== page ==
The OB-GYN preceptors are very nice. They are very busy. They do not let me do anything but listen to babies in the office, and I feel like a third-year or worse. But such things happen. And so, despite my adoration for clinical medicine, chronic care, and all the other things they find repulsive, I am in the OR every day. And I am happy as a clam.
There is no pimping in the operating room here; I am not being graded on whether or not I remember the seven layers of the abdominal wall. I am a pair of hands to hold and pull and extract placentas and adjust lights and cut sutures and I got to use the Bovie cautery for the very first time yesterday, I got to Bovie the forceps to burn a bleeding vessel. I have helped on three C-sections, two hysterectomies (the first one was rough, the first time in the OR in a while. I stood my ground through cold sweats and dizzy spells, and I've been fine ever since), a Bartholin's cyst excision, a vaginal sling, and a Novasure endometrial ablation. All that since Thursday. I am pleased. I don't have a lot of time, but I have some more patient stories brewing in the back of my mind. Most of them fall under the category of "What Your Doctor Tells You Is Very Important." Especially when the doctor tells you not to have any more babies. There is, I assure you, a reason. For example: If you have pregnancy-induced hypertension (preeclampsia) at 20 weeks gestational age, are on enough medicines to make a mammoth hypotensive, deliver under imminent threat of liver failure, seizures, and your baby suffering a stroke and being disabled for life and your doctor tells you that there is a better than 50% chance that every future pregnancy will take the same or worse course, so don't get pregnant again, Don't Get Pregnant Again. There are a lot of children out there who need people to love them. Please don't play Russian roulette with the future of an unborn child.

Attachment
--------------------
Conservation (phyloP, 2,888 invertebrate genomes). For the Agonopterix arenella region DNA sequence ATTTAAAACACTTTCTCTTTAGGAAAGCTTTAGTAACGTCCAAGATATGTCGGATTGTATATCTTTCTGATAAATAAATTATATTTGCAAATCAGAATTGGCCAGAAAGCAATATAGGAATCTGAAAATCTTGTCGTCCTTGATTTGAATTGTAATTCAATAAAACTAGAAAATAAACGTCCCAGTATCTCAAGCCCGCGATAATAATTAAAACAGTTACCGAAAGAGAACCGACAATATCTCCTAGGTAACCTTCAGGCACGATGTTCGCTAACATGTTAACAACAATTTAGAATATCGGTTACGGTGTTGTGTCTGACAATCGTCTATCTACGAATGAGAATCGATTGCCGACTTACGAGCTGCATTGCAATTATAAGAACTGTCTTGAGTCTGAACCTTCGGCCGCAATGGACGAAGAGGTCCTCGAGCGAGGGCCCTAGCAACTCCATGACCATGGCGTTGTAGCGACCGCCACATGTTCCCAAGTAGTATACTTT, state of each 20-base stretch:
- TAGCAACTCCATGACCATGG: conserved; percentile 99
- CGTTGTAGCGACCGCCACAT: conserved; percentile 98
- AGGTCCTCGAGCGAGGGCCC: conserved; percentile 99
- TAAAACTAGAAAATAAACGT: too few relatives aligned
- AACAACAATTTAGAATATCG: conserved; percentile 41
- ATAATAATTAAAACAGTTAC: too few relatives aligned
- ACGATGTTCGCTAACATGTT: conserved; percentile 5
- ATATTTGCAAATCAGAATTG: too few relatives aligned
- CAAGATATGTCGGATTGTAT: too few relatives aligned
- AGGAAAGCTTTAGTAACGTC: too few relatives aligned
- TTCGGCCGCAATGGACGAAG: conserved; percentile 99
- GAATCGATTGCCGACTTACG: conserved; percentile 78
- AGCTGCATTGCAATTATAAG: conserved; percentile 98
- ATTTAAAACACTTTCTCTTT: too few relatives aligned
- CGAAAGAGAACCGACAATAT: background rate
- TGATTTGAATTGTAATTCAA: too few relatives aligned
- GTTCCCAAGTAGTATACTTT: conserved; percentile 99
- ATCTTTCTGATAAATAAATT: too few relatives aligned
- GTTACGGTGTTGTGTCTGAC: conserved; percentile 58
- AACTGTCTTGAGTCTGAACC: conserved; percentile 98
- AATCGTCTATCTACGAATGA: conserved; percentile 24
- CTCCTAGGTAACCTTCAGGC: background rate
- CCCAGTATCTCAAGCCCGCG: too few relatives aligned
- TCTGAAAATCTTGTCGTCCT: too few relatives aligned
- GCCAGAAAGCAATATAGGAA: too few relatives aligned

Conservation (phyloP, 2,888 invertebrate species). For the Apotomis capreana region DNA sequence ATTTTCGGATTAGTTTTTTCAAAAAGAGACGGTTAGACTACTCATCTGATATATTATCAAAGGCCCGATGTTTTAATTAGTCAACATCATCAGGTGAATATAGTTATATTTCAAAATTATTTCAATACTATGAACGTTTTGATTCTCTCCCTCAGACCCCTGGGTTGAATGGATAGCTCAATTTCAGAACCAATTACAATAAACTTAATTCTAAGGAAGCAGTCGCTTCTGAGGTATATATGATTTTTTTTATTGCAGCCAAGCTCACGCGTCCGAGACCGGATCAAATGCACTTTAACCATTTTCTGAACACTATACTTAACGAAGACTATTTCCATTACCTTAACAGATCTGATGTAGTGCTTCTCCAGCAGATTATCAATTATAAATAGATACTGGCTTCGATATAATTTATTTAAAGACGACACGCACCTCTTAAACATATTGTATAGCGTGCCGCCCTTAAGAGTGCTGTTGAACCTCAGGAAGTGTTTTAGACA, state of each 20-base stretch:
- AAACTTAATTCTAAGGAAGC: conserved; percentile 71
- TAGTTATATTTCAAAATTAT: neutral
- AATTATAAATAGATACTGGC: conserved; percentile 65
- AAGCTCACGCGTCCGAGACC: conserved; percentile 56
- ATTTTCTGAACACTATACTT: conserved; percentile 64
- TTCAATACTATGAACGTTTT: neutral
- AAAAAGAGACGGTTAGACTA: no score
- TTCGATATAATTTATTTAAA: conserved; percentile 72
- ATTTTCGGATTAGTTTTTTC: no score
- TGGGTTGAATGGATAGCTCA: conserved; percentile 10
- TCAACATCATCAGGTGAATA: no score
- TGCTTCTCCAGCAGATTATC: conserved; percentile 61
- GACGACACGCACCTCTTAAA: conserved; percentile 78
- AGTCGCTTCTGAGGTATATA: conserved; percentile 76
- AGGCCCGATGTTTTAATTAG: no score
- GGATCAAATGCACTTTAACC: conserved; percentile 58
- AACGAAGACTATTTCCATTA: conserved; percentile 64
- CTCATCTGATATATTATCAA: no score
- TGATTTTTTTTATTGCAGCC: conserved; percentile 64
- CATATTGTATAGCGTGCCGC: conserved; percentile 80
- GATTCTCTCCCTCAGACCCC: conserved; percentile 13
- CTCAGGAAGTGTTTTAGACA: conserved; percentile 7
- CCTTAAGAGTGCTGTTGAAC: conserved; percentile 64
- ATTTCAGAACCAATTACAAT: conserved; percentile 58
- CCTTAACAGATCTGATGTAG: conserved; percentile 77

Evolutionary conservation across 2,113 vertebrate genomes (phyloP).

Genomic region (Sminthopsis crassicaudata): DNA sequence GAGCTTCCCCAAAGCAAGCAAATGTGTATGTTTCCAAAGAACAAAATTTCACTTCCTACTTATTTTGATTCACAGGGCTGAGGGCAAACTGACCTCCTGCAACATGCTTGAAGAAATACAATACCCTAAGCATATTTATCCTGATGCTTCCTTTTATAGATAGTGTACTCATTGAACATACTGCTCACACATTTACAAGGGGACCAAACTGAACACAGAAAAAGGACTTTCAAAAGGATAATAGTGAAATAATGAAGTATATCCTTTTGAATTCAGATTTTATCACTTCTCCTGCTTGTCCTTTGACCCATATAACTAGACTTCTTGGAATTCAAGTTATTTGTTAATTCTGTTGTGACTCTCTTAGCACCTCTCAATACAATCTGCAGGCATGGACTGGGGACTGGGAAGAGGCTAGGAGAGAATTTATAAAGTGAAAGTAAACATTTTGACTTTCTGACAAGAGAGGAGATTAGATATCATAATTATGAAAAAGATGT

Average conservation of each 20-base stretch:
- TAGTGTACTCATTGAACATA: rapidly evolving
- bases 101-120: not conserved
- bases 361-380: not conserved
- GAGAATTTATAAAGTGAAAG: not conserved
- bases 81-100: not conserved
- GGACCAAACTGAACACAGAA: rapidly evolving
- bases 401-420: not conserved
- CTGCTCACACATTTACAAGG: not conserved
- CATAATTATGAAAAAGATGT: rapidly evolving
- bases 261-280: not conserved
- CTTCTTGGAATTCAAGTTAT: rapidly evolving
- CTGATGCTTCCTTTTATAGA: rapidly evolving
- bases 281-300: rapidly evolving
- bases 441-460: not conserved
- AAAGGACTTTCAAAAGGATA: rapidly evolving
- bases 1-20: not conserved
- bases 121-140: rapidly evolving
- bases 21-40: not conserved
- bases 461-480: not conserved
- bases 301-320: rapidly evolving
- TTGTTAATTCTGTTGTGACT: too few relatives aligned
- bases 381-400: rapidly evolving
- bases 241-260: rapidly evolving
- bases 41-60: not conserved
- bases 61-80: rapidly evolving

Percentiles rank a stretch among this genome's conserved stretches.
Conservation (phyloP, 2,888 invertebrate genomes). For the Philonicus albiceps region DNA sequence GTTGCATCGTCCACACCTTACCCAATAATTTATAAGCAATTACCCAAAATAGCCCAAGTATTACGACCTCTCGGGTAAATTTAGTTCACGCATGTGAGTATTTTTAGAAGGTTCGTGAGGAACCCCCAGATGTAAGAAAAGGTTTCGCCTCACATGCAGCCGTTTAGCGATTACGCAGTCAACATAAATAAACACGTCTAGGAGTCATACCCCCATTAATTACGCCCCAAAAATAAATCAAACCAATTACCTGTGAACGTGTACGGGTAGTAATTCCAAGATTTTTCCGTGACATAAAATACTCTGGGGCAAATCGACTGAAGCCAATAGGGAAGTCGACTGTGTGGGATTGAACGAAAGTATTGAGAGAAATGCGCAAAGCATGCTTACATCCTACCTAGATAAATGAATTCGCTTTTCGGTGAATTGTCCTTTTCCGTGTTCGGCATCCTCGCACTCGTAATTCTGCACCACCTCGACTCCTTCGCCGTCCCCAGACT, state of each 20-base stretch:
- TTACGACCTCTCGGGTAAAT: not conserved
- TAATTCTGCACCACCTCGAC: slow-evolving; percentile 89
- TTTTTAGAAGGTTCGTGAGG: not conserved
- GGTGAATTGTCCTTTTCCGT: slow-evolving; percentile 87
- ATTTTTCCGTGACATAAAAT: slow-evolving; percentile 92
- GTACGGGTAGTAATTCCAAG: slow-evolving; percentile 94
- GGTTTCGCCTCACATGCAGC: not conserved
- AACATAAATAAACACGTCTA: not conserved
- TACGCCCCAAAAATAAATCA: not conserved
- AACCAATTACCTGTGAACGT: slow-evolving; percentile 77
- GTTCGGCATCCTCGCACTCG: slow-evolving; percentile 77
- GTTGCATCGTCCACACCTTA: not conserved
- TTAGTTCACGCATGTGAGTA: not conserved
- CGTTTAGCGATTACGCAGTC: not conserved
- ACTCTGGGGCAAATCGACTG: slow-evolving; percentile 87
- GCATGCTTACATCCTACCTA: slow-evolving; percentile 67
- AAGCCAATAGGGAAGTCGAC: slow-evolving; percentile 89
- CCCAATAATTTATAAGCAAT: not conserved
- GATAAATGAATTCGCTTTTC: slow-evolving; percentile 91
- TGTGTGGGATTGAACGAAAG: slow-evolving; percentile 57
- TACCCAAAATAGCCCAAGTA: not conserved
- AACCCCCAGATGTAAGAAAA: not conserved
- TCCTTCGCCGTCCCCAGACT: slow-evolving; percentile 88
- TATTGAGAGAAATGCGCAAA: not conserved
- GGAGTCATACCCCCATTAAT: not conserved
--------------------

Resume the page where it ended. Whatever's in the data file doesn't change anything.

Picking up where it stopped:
"See how thin that uterus is?" he asks me, holding it between two fingers, measuring out a half-centimetre or less of muscle. "That's after one prior section. And this -" he indicates the tissue once more, looking up at me over a blue surgical mask as if to emphasize his point, "- this is where it would have ruptured. I don't do VBACs any more. I don't want any more dead babies on my conscience." A beat. "Okay, follow my stitches." And we return to closing the uterus.
This weekend, $residency is having a Second Look Weekend. My Angel and I are going. And then I will submit my Rank Order list, which is so radically different from what I thought I had planned to submit that I am certain it must be the right thing. I will tell you how it goes, after the Match.